Customers have asked me if it is possible to show the total surface area of a SOLIDWORKS sheet metal part in a Bill of Materials to calculate how much material was being used. In this tutorial, I'll demonstrate where this information is stored in the part file Cut-List Properties, and how to display it in your Bill of Materials (BOM).
Additionally, you'll learn how to create a Custom Property that will display this information and how it can be used.
If you examine the Cut-List Properties of the sheet metal part, you will find a Property called Surface Area. (Figure 1) Your initial reaction may be to use this value as your total area of the flat part.
The catch is that this Property is the sum of all surfaces or faces of the part and is not an accurate representation of the total flat pattern surface area.
Figure 1. Cut-List Properties and Surface Area Property
If you were to go back to the list of properties in the cut list, there are two Cut-Lst Properties that we can use to calculate the total surface area of the flattened part. (Figure 2)
Figure 2. Bounding Box Area and Bounding Box Area-Blank
So, how do we calculate the Total Surface area of the part?
There are two methods to show the surface area of the part using the Cut-List Properties listed above.
To use the Cut-List Property, you will need to first create an Indented Bill of Material. (Figure 3)
Select Indented and the No numbering option.
Figure 3. Indented Bill of Materials without numbering
In the Indented Bill of Materials, right-click on the Column Heading and select Insert > Column Right. (Figure 4)
You will see the two Custom Properties: Bounding Box Area and Bounding Box Area-Blank.
Select Bounding Box Area.
Right-click again and add a column to the right, using Bounding Box Area-Blank.
Figure 4. Add columns for Bounding Box Area and Bounding Box Area-Blank
To calculate the total surface, we need to add a third column (Figure 5) in which we can add equations to calculate the desired total surface area.
Figure 5. Add a third column for the Total Surface of each part
Select a cell and click on the equation symbol (∑).
In the Table Equation Editor (Figure 6), click on the two cells to be used in the equation. In this case, (Total Surface) = (Bounding Box Area) – (Bounding Box Area-Blank).
Figure 6. Using Equations to determine the actual Total Surface of the flattened part files.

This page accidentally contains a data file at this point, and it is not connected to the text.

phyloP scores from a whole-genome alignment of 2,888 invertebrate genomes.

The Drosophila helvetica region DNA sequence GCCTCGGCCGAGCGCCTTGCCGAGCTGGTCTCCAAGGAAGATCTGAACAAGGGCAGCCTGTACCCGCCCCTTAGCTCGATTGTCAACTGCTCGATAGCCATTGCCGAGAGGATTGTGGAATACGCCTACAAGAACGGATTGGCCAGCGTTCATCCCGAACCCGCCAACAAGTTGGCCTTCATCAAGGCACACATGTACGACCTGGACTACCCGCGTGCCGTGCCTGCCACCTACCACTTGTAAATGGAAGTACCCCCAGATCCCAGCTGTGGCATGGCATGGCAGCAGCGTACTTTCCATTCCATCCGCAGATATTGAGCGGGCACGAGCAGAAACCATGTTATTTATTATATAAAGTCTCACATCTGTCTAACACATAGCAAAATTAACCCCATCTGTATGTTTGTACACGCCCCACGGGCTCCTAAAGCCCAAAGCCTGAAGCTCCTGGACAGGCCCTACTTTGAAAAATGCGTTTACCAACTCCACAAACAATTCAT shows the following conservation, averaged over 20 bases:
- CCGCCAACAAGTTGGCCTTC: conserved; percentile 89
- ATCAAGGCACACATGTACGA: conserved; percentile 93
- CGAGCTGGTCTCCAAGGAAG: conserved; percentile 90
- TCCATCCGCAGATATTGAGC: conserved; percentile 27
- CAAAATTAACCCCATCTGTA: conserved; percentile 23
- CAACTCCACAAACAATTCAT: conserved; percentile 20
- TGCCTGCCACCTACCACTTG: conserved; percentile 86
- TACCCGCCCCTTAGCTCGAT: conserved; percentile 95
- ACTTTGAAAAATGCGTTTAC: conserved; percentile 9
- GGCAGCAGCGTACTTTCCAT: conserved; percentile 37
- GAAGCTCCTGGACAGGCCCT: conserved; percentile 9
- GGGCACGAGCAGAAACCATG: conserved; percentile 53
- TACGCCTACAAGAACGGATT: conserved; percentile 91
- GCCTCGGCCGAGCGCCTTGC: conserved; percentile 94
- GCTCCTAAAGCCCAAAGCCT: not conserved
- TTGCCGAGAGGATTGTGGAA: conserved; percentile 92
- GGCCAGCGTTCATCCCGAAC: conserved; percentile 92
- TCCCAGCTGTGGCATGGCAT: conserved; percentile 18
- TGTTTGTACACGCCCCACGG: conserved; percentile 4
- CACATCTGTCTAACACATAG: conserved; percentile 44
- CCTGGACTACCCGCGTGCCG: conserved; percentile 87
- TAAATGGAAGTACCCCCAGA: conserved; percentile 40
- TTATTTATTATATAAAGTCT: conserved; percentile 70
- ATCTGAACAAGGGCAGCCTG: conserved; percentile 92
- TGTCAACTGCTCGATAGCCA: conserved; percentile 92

If you wish to show only the Total Surface, select the two columns for the Bounding Box Area and Bounding Box Area-Blank, right-click and select Hide Selected (Figure 7) to clean up the Bill of Materials and focus on just the desired data.
You can also add a row at the bottom of the Bill of Materials and add an equation to show the Total Surface Area of all parts.
Figure 7. Hiding the extra columns and creating a Total Surface Area value.
If you don’t want to go through the process of creating an Indented Bill of Material, you can add the Cut-List Properties to your Part template.
Start with a blank Part file and go to File > Properties. (Figure 8). Create the two Properties; Bounding Box Area and Bounding Box Area-Blank. For the value of the two properties, you will enter the syntax used in the Cut-List Properties for each.
Click OK to close the Custom Properties and return to your blank part file.
Next, click File > Save As and change the file type to Part Template (.prtdot).
If you wish, you can save this as a new Part Template file for Sheet Metal Parts or override your existing Part File Template depending on your organization's Document Standards.
Figure 8. Creating File Custom Properties using Cut-List Properties
As you can see in Figure 9, the Bill of Material can be more compact simply by creating Custom Properties instead of using the Cut-List Properties.
Figure 9. Bill of Materials (non-indented) with Cut-List Properties displayed as Custom Properties
I hope you found this tutorial helpful. Learn more about this topic and others below.
About Brad Hakeman
Bradley Hakeman is an Application Engineer at GoEngineer. When he isn’t helping customers with their SOLIDWORKS related challenges, he is keeping up on the latest features of SOLIDWORKS. In his spare time, he’s trying to sort out his kids’ soccer schedules and working on household projects, many of which were designed in SOLIDWORKS. Most recently, he has taken up woodturning, currently focusing on pen making.
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